MPH Technologies (“The Respondent”) owned three patents on forwarding messages from one computer to another, particularly using a secured intermediate computer network without extra encapsulation overhead.

Apple Inc. (“The Appellant”) petitioned for inter partes review (“IPR”) of the Respondent’s patents before the United States Patent and Trademark Office, Patent and Appeal Board (“The Board”).

The Appellant relied on a combination of the Request for Comments 3104 (“RFC3104”) and a US Patent (“Grabelsky”) to challenge the claims in the three patents. In addition, a series of claim construction disputes were raised during the proceedings.

The Board held that the Appellant failed to show that several dependent claims of each of the three patents would have been obvious. Especially given the combination.


The Appellant appealed before the United States Court of Appeals for the Federal Circuit (“The Federal Circuit”). The Appellant raised four claim construction disputes based on the Board’s decision, as follows:

First, the Appellant argued that the Board erred in finding that the claim limitation information field requires two or more field. Second, the Board erred in the interpretation of the message sent from the mobile computer directly to the first address. The third claim was that the Board erred in construing the term “substitute” in the claim limitation and the fourth claim was that RFC3104 taught the claim limitation “modify the translation table entry address fields”, because the claim limitation was merely functional and covered any embodiments resulting from the table. Specifically, embodiments with different address fields, including new address fields.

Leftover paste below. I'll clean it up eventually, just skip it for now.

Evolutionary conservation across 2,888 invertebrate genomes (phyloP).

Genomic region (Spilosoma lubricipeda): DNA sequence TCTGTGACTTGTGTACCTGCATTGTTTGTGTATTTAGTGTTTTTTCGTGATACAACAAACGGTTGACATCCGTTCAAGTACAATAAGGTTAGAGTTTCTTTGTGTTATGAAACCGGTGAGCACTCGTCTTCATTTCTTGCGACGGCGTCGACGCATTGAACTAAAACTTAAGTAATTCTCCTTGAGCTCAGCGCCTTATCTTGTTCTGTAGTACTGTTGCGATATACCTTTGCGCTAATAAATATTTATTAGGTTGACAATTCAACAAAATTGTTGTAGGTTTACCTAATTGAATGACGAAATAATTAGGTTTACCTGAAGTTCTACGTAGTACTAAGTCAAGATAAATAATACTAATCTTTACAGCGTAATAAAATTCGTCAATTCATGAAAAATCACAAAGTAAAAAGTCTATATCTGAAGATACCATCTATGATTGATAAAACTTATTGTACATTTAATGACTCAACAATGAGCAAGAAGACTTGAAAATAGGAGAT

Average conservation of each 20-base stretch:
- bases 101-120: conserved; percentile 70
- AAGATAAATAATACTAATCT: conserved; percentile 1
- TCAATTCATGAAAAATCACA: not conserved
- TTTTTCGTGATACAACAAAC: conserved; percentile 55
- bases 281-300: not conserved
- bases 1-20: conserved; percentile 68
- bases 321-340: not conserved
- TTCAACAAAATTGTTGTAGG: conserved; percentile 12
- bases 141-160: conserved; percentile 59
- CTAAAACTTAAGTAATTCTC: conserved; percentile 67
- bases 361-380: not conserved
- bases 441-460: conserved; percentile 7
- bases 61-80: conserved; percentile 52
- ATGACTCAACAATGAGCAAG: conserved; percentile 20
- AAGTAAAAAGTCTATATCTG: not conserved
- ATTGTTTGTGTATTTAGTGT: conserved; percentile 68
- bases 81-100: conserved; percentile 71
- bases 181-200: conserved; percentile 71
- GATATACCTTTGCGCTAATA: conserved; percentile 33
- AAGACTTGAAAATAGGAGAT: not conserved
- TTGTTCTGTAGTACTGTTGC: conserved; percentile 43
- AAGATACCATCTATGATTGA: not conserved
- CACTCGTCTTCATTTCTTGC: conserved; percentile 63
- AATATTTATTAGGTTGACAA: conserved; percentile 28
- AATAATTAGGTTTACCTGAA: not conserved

In its decision, the Federal Circuit rejected the Appellant’s arguments on all the four claim construction disputes. The Federal Circuit explained that common English usage presumed that plural term refers to two or more items, on the first claim. Therefore, the term “information fields” was plural and required more than one field. Also, nothing in the claim language suggested otherwise. On the second claim, the Federal Circuit held that plain language established direct sending of the message from the mobile computer to the first address.

On the third claim, the Federal Circuit found that the written description disparaged the prior art solution of tunneling. Thus, the Board was correct in construing the term “substitute” in the claim limitation, considering that adding a new header did not satisfy the substitution required by the claims. On the fourth claim, the Federal Circuit affirmed the Board’s decision that modifying required having an existing address in the table to modify. Also, modification occurred only when the mobile computer changed its address.

Moreover, this would make the intermediate computer know the mobile phone's address changed. Therefore, suggesting the existence of an address prior to the modification.


The Federal Circuit gave reasons for rejection of all the Appellant’s four claim construction argument. Thus, the Board’s decision on the challenged claims of the Respondent’s three patents was affirmed because the challenged claims of the three patents would not have been evident over the combination of RFC3104 and Grabelsky.


Disclaimer: The views and opinions expressed throughout this blog are the views and opinions of the individual author(s) and/or contributor(s) and do not necessarily reflect the views and opinions of our firm, CIONCA IP Law. P.C. 

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